Even if tactical philosophies aren’t completely defeated, they will at some point become unsustainable. During the Big Three Era, the Miami Heat’s pace and space offense and blitzing defensive scheme took the league by storm, guiding the Heat to four straight NBA Finals’ appearances and back-to-back championships. Unfortunately for Miami, the system revolved around James, a generational talent whose combination of size, athleticism, and skill the league had never seen before. With James’ departure, this philosophy can no longer be sustained, primarily because it was so predicated on his skill set.

Even before James’ return to Cleveland, Miami’s philosophy was already in the process of alteration by its coaching staff, due to the wear and tear that the defensive system placed on its players. As the Heat’s roster started to age, the defensive strategy collapsed, and the San Antonio Spurs took full advantage of this decay in the 2014 NBA Finals. If James had stayed, either the system would have needed further alteration, or new players would have had to come to Miami to revitalize it.

No matter how they finish then, sporting dynasties will always end because the philosophies that sustain them have a finite lifespan. Almost without fail, the endings are tragic — once-great players break down, others are traded away, or an upstart team puts the final nail in the coffin with a bludgeoning in a playoff series.

But, even if the ends of empires are immediately upsetting, they really shouldn’t be. The ending of a dynasty is always a positive for the sport in the long run. With each ending comes a further evolution in the sport, one that makes the sport greater and more exciting for fans and players alike.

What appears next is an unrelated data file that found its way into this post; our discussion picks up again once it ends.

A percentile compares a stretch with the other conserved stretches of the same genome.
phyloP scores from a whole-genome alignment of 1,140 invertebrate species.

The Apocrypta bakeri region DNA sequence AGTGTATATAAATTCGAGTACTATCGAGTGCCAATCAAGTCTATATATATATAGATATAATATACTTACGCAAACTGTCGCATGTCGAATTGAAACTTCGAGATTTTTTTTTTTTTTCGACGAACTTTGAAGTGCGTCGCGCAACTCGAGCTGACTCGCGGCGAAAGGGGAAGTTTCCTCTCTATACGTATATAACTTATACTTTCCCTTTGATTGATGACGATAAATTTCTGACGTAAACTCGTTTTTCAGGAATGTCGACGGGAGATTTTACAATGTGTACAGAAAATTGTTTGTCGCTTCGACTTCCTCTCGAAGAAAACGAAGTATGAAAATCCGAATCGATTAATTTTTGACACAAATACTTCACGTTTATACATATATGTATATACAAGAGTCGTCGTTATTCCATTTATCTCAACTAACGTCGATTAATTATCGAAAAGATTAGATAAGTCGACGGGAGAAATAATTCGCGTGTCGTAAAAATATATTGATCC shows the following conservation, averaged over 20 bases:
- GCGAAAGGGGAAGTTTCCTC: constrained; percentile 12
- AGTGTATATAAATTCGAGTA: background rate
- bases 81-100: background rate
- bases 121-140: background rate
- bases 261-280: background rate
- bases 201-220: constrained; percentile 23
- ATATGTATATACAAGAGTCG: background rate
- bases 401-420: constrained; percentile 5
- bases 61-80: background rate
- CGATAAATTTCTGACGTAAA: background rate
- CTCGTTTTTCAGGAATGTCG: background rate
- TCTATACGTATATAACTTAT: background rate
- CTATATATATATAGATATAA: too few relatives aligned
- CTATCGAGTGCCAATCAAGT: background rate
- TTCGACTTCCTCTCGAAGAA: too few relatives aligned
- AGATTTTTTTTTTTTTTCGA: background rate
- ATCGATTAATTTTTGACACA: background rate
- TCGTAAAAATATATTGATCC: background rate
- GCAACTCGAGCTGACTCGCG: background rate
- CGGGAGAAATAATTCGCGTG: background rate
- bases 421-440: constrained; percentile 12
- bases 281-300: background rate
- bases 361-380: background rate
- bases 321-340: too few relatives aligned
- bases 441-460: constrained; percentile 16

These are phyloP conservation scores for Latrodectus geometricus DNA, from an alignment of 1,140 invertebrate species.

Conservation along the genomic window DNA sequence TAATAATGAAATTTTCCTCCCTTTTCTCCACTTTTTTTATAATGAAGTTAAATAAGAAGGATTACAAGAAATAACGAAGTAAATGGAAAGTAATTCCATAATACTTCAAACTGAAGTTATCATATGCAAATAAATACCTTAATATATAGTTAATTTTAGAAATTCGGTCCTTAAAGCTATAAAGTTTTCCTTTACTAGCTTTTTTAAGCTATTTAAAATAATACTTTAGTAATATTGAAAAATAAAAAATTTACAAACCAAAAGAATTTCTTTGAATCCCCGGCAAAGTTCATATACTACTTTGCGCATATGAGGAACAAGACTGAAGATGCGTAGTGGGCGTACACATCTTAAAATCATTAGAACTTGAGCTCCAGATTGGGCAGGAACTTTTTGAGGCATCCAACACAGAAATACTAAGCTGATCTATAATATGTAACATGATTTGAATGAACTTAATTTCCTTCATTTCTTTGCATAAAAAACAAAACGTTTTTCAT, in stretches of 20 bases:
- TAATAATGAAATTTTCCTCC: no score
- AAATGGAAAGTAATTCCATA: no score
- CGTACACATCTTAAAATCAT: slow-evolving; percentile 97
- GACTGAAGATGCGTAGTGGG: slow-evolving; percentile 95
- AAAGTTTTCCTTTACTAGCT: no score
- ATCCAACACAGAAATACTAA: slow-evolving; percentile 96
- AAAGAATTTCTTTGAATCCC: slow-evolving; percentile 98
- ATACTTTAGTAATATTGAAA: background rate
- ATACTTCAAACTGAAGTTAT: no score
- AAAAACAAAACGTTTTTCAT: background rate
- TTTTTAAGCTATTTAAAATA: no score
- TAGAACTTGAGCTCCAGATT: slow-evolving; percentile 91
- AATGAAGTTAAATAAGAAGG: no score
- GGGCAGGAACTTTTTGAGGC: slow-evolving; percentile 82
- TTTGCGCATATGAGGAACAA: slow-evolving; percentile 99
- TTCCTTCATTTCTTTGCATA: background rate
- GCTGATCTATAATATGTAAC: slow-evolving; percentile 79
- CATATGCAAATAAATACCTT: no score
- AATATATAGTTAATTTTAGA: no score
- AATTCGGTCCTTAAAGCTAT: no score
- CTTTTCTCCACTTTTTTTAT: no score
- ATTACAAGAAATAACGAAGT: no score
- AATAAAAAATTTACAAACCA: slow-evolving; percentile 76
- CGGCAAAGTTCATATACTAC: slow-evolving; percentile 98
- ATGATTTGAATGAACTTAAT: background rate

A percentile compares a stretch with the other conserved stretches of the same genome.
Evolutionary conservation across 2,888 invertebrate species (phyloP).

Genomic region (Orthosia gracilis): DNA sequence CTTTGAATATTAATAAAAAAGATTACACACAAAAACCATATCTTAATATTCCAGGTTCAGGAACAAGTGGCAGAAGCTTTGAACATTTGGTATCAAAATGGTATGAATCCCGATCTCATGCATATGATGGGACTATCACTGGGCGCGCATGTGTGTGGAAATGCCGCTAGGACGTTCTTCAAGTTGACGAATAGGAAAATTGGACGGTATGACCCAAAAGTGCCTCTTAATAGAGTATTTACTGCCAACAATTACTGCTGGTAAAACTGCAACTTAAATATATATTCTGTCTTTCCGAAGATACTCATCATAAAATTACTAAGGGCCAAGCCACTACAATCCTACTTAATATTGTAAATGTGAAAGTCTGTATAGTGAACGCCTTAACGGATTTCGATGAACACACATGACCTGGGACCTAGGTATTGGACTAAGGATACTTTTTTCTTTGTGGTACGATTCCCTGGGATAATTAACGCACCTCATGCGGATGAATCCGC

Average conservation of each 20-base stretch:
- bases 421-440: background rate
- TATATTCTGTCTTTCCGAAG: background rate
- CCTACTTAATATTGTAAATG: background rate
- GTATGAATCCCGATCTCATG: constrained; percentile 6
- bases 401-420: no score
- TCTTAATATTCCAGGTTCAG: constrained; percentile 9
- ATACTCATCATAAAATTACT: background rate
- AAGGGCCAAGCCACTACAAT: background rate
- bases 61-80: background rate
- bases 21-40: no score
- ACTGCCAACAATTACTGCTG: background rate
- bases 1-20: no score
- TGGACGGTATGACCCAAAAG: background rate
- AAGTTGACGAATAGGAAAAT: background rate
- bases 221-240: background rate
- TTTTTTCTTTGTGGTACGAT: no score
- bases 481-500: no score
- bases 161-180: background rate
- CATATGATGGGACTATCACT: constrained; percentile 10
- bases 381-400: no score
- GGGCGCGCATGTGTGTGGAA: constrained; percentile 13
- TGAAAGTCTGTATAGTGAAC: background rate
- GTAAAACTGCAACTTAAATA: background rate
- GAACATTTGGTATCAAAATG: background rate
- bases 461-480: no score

Think about it. Without the “total football” of Ajax and the Netherlands in the mid-60s to mid-70s, there is no tiki-taka. Without Mike D’Antoni’s “Seven seconds or less” Phoenix Suns teams, there is no pace-and-space Miami Heat. The prevailing philosophy of an era has to be overcome for the next evolution of the game to take place.

And whether we know it or not, sports fans live for those evolutions. If dynasties never faded, the NFL would still be throwing six passes each game instead of 40, and every NBA team would still be running the Princeton offense. Sports would recede into an afterthought, or they would become niche activities that few were interested in at all.

Sporting empires are important because they can revitalize a league when it has hit a lull. But their death serves an greater purpose. Great teams have to die so that others may live.

After all, the sun had to set on the Spanish empire before it could rise over a British one.


CharlieCharlie Crespo (@Little_Utopia) is the editor-in-chief of Little Utopia.

Previously from Charlie Crespo:
♦ Viral Video of the Week: Insane Water Slide Test Run
Viral Video of the Week: Robot Finally Used for Good
Fourth of July Foods, Ranked
Viral Video of the Week: Even You Aren’t This Bad at Parallel Parking
James Franco and Seth Rogen Might Start a War with North Korea